MIT's Hopkins To Give Pittman Lecture
Dr. Nancy Hopkins, leader of an intensive effort to find developmental genes in the zebrafish genome and a champion of gender equity in academia, will deliver the NIH Director's Margaret Pittman Lecture on Wednesday, Nov. 1 at 3 p.m. in Masur Auditorium, Bldg. 10.
Hopkins is the Amgen professor of biology in the department of cancer research at Massachusetts Institute of Technology. She has embarked on an ambitious effort to identify 20 to 30 percent of the genes controlling normal development and behavior from the genome of the zebrafish, Danio rerio. Researchers hope that identification of these genes in zebrafish will provide clues for identifying equivalent genes in human beings, eventually leading to new treatments for numerous developmental disorders.
A staple of home aquarists the world over, these small silvery fish with horizontal blue stripes have in recent years also become a mainstay of developmental biologists. The fish, which may reach a length of 2 ½ inches, offer several advantages over other animal models of development. Zebrafish are comparatively inexpensive to house, produce large numbers of offspring, and follow the typical vertebrate path of development. They also have clear eggs and embryos that develop outside the mother, offering an unobstructed view of early embryonic development.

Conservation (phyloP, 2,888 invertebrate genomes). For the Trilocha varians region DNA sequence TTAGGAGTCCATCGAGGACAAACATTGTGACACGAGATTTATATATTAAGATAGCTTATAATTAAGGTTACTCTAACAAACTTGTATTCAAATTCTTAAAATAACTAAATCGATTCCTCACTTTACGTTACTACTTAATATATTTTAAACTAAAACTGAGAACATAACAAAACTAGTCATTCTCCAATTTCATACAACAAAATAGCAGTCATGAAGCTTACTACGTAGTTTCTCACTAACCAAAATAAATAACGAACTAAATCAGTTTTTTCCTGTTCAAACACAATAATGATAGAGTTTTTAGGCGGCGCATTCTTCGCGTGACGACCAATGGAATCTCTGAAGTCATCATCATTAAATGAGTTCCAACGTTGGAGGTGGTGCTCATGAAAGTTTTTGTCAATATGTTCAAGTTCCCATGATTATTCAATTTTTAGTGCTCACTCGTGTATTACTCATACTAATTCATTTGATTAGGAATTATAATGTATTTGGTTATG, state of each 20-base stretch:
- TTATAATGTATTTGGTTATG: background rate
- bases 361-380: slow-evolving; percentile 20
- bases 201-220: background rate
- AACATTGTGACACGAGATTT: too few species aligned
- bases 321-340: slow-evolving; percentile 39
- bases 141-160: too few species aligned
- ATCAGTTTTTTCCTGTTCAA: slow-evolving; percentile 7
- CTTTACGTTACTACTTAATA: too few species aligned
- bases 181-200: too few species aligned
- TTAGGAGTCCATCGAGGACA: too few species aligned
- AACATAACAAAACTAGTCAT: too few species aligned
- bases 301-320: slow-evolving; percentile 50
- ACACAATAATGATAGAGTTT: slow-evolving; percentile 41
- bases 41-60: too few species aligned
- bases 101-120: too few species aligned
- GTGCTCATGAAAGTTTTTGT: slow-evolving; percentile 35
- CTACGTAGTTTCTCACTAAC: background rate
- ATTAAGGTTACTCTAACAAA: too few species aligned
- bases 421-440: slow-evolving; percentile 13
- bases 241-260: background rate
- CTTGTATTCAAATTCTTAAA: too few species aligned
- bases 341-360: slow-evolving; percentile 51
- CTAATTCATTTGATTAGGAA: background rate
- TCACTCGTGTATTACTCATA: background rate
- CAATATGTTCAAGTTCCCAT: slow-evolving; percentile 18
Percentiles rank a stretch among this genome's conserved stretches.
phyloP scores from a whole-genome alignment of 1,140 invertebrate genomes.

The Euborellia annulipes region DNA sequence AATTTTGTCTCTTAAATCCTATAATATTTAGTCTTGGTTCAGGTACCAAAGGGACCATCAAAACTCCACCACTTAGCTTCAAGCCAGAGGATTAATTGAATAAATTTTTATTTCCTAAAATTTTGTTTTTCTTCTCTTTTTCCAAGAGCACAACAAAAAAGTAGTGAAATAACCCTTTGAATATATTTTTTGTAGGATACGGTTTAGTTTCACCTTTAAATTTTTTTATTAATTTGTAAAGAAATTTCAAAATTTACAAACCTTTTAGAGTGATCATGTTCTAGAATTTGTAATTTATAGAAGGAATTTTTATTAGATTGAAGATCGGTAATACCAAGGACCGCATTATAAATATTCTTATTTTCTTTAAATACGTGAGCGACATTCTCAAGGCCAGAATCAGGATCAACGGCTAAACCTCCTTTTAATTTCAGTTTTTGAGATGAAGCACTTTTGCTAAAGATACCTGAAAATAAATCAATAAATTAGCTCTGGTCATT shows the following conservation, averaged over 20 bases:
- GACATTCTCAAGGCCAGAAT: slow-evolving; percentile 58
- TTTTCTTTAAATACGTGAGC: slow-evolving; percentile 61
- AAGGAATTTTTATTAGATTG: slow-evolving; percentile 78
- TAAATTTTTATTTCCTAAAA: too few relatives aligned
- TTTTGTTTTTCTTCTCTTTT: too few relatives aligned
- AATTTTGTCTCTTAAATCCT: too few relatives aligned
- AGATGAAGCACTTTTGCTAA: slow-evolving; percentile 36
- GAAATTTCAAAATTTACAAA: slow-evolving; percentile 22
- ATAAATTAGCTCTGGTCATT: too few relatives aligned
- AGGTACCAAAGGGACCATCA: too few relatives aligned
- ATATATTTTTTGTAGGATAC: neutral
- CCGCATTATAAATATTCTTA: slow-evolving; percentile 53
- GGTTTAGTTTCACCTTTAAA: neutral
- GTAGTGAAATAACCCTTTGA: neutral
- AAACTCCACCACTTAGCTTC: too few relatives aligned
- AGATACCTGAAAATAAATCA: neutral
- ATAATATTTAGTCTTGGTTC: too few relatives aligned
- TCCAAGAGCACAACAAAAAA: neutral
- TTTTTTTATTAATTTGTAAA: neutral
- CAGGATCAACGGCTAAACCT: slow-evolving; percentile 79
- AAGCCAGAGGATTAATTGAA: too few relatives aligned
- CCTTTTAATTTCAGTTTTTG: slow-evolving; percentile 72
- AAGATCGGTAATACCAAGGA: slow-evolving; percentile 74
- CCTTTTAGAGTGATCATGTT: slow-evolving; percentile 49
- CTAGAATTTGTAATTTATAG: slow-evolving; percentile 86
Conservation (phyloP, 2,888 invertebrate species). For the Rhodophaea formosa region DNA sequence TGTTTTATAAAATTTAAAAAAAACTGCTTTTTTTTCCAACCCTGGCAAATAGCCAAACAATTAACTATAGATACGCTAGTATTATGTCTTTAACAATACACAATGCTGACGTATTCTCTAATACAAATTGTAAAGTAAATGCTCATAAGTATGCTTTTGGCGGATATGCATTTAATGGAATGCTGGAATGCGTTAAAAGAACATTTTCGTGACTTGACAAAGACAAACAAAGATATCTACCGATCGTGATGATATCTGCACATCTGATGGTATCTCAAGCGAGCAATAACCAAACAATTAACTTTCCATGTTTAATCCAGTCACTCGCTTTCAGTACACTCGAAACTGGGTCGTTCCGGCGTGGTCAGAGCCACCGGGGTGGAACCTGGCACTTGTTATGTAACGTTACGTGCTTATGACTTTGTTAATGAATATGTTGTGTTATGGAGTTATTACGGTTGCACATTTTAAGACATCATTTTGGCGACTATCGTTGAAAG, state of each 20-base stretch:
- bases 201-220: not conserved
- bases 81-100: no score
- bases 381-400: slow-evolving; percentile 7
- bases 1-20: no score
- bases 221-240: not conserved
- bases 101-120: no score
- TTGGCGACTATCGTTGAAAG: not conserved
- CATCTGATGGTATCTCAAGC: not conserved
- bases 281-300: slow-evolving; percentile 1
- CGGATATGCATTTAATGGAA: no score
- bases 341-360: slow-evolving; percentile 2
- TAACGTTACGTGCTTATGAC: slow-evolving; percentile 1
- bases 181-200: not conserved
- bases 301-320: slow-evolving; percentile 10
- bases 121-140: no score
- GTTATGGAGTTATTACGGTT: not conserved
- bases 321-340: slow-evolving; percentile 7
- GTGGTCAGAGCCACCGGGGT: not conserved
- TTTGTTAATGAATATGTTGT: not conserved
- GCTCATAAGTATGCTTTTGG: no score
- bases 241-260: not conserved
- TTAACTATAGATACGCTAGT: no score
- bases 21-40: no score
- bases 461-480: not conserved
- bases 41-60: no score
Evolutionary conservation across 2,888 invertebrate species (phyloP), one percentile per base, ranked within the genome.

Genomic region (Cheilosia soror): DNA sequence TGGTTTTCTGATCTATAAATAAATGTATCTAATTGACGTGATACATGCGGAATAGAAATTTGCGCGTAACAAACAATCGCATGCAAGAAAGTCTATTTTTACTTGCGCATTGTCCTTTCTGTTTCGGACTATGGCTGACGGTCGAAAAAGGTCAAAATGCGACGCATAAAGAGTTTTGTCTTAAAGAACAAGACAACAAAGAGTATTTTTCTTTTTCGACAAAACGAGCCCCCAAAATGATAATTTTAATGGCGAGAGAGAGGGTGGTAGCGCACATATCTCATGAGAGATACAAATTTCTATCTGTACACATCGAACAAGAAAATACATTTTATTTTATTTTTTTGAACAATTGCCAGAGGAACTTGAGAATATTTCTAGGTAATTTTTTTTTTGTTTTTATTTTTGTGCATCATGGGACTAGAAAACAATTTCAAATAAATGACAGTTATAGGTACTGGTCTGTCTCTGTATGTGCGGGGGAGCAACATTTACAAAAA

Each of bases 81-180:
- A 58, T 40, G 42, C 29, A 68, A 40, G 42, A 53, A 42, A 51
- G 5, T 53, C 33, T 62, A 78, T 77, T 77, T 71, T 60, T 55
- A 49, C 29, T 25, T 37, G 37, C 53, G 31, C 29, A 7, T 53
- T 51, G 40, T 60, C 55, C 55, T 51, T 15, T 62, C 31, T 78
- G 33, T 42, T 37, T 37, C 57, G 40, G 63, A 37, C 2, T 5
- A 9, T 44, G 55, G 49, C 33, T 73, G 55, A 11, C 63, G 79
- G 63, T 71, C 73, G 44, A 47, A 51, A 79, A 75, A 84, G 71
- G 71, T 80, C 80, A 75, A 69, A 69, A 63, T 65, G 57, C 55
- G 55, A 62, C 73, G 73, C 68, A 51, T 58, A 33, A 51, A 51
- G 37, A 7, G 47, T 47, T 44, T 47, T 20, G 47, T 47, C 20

To study developmental defects, researchers typically induce random mutations in zebrafish, then breed strains of the fish having a particular defect. Typically, mutations are induced by exposing the adult fish to chemicals. Hopkins and her colleagues, however, have pioneered a new technique whereby they expose the fish to retroviruses. The viral DNA sequences insert themselves into the DNA of the zebrafish, breaking apart individual genes and causing mutations. Because the mutations have been "flagged" by the adjacent viral DNA, they are much easier to identify than are chemical mutations.
Hopkins is also known for her pioneering role in fostering gender equity in academia. In 1993, she lodged a complaint with MIT officials, saying that she had been denied the resources afforded her male colleagues. She later led an internal study which found that the School of Science had inadvertently discriminated against its women scientists. Subsequently, university officials acknowledged a pattern of gender bias, and began compensating its women researchers. Many other universities have since begun investigations of gender bias in their own institutions.
Up to Top